“And Kari couldn't figure out why Mr. Svengrud was so interested in them. She's like Kenny, kind of—she doesn't pick up on details.”

Iz paused so long this time that I had to say, “And?”

“And finally Mr. Svengrud pointed out how even though they were the old style of money, they all looked brand-new. Really, really fresh. No way they'd been in and out of people's pockets for however long it's been since the government changed to the new twenties. And Kari would never have paid attention to them herself, but Mr. Svengrud, he notices stuff like that. Plus he's always been kind of obsessed with finding the robbery money. He's out digging on the island or trolling with this really expensive underwater camera all the time.”

I could see now where this was headed. I inter-rupted her. “Probably what really happened is some geezer at the old folks' home finally broke open his piggy bank. But this Svengrud guy and the local RoboCops think they've stumbled over the bank- robbery money? That's stupid!” I said.

“No,” said Iz, “that's not all. I had to Google it to understand, but there's this thing called ‘bait money,' and that's what this turned out to be.”

“You people are big on bait around here,” I broke in.

Iz sighed real big and went on. “‘Bait money' is money that banks keep alongside their other cash, only they write down the serial numbers of the bait money. Then, if a bank robbery happens and the bait money gets stolen along with the regular money, the police hand around lists of the serial numbers to the stores in the area. That way, if any of the money starts turning up, they can trace it to the spender.”

I thought about that for a minute. “You're saying that Svengrud got this list, like, fourteen years ago and hung on to it for all that time? And he just happened to pull it out the day I turned up in town to spend some cash? Or maybe it was just a slower-than-normal day here in Manure-ville, so checking out serial numbers seemed like a fun thing to do.”

“Well, he has been really interested in the robbery all along.” She sounded a little defensive; maybe I needed to lay off the “manure” BS before she got ticked off again.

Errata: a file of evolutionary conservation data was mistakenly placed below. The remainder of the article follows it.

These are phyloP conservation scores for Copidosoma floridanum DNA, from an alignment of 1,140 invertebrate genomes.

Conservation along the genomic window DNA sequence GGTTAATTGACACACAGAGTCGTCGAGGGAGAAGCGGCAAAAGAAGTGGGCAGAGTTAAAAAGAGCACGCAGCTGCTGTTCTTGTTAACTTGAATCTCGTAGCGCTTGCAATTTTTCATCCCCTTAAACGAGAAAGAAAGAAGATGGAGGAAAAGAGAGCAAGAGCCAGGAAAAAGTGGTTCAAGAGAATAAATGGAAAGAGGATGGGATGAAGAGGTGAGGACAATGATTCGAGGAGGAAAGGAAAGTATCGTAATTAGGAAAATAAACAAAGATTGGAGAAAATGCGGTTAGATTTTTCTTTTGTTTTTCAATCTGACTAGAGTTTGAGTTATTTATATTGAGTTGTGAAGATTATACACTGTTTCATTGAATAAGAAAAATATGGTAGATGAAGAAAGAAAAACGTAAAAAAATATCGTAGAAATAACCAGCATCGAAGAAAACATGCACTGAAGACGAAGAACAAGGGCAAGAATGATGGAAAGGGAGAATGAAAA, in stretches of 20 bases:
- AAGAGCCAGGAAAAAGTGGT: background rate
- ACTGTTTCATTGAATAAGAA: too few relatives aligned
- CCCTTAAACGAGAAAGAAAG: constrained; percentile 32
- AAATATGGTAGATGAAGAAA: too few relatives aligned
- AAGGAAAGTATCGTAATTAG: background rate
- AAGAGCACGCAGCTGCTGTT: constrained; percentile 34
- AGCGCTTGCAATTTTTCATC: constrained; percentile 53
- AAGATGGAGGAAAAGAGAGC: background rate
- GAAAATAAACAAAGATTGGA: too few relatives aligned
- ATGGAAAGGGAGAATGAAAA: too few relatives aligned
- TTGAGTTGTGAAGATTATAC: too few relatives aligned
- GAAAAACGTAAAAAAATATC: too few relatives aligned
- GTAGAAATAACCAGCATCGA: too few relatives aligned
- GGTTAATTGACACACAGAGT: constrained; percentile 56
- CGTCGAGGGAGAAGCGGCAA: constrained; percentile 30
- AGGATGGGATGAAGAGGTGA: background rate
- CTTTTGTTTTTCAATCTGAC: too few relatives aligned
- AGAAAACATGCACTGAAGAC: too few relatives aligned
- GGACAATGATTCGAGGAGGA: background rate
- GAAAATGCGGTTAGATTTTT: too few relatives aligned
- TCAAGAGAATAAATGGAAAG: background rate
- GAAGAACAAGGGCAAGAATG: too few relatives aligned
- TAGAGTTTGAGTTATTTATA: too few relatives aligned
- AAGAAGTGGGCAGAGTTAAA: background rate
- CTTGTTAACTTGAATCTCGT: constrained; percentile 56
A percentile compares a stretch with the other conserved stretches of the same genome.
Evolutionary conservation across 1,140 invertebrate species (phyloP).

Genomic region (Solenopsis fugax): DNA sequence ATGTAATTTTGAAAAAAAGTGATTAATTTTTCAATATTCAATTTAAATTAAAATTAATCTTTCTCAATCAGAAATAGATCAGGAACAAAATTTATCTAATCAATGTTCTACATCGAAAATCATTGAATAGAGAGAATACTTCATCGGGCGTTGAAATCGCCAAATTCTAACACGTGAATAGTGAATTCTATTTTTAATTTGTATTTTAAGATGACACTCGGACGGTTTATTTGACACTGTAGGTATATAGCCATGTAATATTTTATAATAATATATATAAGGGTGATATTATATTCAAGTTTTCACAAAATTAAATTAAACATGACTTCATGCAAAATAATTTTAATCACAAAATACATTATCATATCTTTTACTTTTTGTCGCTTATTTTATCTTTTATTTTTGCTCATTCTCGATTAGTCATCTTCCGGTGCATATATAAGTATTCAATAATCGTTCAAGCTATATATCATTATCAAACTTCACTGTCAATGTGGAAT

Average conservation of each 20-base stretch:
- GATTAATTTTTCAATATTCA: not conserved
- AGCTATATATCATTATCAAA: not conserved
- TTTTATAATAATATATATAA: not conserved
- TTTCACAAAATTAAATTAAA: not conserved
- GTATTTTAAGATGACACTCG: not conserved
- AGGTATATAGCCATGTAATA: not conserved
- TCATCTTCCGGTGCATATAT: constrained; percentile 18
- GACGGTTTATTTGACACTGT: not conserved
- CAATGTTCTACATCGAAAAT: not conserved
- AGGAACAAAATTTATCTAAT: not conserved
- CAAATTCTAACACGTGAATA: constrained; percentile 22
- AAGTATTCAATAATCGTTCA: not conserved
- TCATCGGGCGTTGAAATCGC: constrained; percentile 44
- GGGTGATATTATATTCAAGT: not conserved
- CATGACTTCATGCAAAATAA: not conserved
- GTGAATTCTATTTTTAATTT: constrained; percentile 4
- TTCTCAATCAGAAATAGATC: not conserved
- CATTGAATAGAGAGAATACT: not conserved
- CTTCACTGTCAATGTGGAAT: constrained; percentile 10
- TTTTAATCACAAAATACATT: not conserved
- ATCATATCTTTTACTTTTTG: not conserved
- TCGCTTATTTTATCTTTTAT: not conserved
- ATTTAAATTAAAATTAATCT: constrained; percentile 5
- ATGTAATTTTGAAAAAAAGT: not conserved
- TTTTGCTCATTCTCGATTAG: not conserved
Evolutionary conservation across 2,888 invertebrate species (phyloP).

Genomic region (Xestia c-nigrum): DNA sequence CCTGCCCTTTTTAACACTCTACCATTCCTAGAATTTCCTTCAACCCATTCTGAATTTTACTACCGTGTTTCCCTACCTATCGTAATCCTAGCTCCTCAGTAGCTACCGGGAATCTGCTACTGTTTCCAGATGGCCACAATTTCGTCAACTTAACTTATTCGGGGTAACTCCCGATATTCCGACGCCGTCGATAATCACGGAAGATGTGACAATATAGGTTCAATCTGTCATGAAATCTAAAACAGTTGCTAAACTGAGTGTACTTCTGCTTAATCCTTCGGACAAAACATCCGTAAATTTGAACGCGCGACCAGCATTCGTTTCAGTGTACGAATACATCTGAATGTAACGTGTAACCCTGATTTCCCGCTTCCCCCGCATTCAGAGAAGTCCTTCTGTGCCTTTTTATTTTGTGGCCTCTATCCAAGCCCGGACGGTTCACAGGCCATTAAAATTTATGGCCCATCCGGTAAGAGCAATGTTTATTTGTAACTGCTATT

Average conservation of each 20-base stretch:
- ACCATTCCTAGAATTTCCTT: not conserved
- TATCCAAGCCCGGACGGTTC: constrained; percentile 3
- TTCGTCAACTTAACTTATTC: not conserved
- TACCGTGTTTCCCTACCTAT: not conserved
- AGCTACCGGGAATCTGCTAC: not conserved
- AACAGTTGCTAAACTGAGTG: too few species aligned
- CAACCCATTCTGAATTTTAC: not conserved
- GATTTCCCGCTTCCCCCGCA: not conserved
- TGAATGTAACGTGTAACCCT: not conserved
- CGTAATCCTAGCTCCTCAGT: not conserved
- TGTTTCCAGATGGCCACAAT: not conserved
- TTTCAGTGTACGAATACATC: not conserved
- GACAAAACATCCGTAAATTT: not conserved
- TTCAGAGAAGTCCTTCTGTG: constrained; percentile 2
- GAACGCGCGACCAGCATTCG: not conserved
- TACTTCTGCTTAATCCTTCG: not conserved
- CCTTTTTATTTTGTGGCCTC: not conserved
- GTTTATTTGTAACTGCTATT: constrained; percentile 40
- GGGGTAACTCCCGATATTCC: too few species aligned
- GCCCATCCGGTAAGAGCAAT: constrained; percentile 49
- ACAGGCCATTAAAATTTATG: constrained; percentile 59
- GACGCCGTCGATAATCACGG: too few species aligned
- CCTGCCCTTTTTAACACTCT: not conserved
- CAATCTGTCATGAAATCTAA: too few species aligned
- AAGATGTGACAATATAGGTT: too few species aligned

Iz kept on. “Some of the Big Store money was on the list, and he started checking with some of the other storeowners, to see if any of them had been paid in bait money too. Maybe he figured he'd be more likely to collect the bank's reward if he could turn over lots of information to the cops. And when some of the money in Kari's drawer matched the list, her boss asked her who'd been in shopping that morning, and she remembered you were there because of the beans. So when they called the deputy, they mentioned that maybe you had been the one who spent it . . .”

She stopped talking again, and I guess we were both focusing on what she'd said, piecing it all together. Then Iz kind of breathed out, real soft, “I guess everybody jumped to the conclusion that you had the money. But if you're sitting here trying to figure it out, then you must not have it.
Somebody
knows where it is, but it isn't you—right?”

I thought about how back in the olden days, before CNN, those big volcanoes used to take everybody by surprise, and when they'd dig up the village hundreds of years later, they'd find people trapped midmotion in lava. I think a big part of me had been statued in place since Deputy Anderson had left Gram's house. My head had been on this big emotional merry-go-round, but otherwise I'd been frozen in time.

But something in that moment on the dock changed everything. I was done being a Whac-A-Mole, handy to have around for whoever wanted to take a whomp at me. The next person to decide I looked like the town scapegoat had better find himself another goat. There had to be a bunch around here.

So I said, “Look, I'm only going to say this once. I don't have a single clue where the money is. And I really wouldn't care, except it's all anybody in this town ever seems to think about. And now, according to the deputy, I'm trapped here with all these people determined to frame me unless I can figure out who
does
have it.” I could tell I was getting a little worked up but I kept going anyway. “So . . . you want to find the stupid money for some reason you won't tell me, and now I need to find it too, which I guess—whether you like it or not—makes us partners. We're like Bonnie and Clyde 2.0.”

There was this long silence, and then Iz said, “Uh, Bonnie and Clyde were bank robbers. We're the ones trying to catch Bonnie and Clyde.”

“Know-it-all,” I muttered.

“Rich California smart aleck,” she answered back. But she said it kind of sweetly this time, so I didn't mind. I mean, yeah, the girl was seriously annoying, and yeah, she was probably using me so she could collect the bank reward. But she was pretty hot, too. The hot thing seemed to be winning out over the other two, somehow.